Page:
The horrific images from Ukraine jolt me from my comfort and I reflect on air-raid sirens, bunkers, explosions, refugees, civilian and military casualties.
Historical connections to the region seem to draw my curiosity closer. Ukraine is part of my family lore.
Moreover, the Ukrainian countryside and their cities look very much like ours. Mariupol looks like Winnipeg. The maternity hospital, hit by an air strike on March 9, looks like the health-care building two blocks from my home.
And I notice many of the people themselves look like me: a white male of European descent.
In a more sober moment, I wonder about atrocities in general, of which there are many: Myanmar, Afghanistan, Yemen, Ethiopia, South Sudan, Syria, Palestine and many more. And I wonder about our selective news coverage, the overwhelming need, our political will, the role of the church—and the significance of my own white racial lens.
I am reminded that it’s possible to name a citizen, armed to protect their country, a “hero” (in Ukraine) and another, a “terrorist” (say, in Palestine).
Mainstream media narrates the heroism of the current Ukrainian population, and I am drawn into the emotional appeals, the strong pleas, the “sensible” nature of defensive violence against barbaric attacks.
I am also reminded that, 100 years ago, in this same region, under similar violent and chaotic circumstances, some in my Mennonite history formed the Selbstschutz, or self-defence units. Some would consider them heroes, although the dominant Mennonite storyline, to which I have generally subscribed, has viewed such violence as a severe compromise to a pacifism that is central to our faith.
My sombre reflections invite me to deeply consider two things: A racism that colours what we see and don’t see, and a personal faith that would be duly tested should such horrific circumstances be closer to home.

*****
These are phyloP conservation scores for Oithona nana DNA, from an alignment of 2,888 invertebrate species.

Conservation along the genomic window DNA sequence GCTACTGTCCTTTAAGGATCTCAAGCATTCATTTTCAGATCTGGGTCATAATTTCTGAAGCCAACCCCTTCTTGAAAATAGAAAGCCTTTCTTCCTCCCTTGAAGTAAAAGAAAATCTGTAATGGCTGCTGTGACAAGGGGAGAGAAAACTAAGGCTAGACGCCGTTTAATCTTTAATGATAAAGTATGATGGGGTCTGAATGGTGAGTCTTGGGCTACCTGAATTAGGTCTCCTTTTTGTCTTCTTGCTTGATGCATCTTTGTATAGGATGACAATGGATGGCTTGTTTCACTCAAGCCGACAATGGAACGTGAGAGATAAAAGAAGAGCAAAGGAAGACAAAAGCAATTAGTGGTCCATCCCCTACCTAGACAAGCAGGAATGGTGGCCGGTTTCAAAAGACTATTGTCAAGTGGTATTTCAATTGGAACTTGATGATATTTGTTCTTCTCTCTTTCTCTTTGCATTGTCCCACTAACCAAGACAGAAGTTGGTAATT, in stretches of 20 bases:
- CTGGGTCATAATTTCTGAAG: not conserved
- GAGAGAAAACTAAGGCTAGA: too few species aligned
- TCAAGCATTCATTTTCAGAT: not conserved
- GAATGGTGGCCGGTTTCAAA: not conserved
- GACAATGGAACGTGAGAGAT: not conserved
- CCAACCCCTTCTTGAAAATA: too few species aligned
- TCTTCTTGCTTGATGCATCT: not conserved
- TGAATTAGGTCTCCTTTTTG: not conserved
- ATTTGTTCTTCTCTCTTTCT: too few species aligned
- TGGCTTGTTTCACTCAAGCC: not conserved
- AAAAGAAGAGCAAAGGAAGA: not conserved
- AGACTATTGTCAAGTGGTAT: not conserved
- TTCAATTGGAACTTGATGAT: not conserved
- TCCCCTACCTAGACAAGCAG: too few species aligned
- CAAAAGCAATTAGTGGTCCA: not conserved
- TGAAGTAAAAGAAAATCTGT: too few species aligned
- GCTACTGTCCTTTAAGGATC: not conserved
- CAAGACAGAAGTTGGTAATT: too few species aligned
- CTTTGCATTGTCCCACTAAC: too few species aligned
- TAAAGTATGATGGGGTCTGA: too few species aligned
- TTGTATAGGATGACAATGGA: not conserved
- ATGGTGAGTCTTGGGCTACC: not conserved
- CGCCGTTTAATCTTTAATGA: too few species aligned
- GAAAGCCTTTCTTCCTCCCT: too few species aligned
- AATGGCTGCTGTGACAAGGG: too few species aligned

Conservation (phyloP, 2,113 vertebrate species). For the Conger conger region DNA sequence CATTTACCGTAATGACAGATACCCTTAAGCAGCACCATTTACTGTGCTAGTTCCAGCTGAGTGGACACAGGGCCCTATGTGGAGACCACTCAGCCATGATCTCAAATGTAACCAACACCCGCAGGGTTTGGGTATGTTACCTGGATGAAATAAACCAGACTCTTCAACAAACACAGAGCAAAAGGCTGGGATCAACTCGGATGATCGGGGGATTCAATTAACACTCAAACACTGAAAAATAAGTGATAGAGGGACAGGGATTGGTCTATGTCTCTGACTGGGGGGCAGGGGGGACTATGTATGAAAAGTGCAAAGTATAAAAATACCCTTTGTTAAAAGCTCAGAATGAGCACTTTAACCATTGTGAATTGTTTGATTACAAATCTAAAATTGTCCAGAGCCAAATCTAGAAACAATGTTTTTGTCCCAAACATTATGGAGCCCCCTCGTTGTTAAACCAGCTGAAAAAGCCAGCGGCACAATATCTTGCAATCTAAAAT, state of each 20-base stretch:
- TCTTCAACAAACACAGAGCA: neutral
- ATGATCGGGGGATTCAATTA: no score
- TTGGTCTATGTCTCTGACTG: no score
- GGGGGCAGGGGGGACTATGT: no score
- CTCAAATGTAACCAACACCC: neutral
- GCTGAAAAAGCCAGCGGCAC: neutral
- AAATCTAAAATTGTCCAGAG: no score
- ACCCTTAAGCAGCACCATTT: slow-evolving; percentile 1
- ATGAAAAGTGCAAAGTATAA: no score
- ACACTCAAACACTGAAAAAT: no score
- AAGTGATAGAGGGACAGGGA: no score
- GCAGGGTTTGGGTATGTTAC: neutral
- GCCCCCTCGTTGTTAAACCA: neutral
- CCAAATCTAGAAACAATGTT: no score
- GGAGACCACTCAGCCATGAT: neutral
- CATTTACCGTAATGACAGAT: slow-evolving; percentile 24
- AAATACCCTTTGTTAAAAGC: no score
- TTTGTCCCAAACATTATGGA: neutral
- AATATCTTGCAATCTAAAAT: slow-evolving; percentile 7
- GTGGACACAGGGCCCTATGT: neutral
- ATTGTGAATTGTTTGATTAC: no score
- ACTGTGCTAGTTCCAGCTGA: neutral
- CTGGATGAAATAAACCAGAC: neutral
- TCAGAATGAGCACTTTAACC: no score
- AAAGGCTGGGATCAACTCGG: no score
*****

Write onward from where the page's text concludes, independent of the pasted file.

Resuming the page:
What do we do in this complexity? Where is God when doubt and fear and anger rise?
Let me offer some practices to which I feel compelled:
- Live generously because God is generous, and because war exposes how much we have and others don’t.
- Work to break down racial, gender and other barriers because God is welcoming and inclusive, and because recognizing privilege, dismantling walls of division and loving enemies is the work of nonviolent peacemaking.
- Read good literature, rediscover the biblical peacemaking traditions found in Scripture and engage books like A Field Guide to Christian Nonviolence, one of many titles at CommonWord about key thinkers, activists and movements for the gospel of peace.
- Talk and pray frequently with family, friends and congregational members.
- Moreover, rest and wrestle with the Prince of Peace, who shows God’s true self, God’s full intentions, and whose Spirit moves still within and among us.
May all our efforts of nonviolence become habitual practices and loving postures, whose effects, multiplied by the Spirit, reach beyond our imaginings.
Arlyn Friesen Epp is director of the CommonWord Bookstore and Resource Centre in Winnipeg.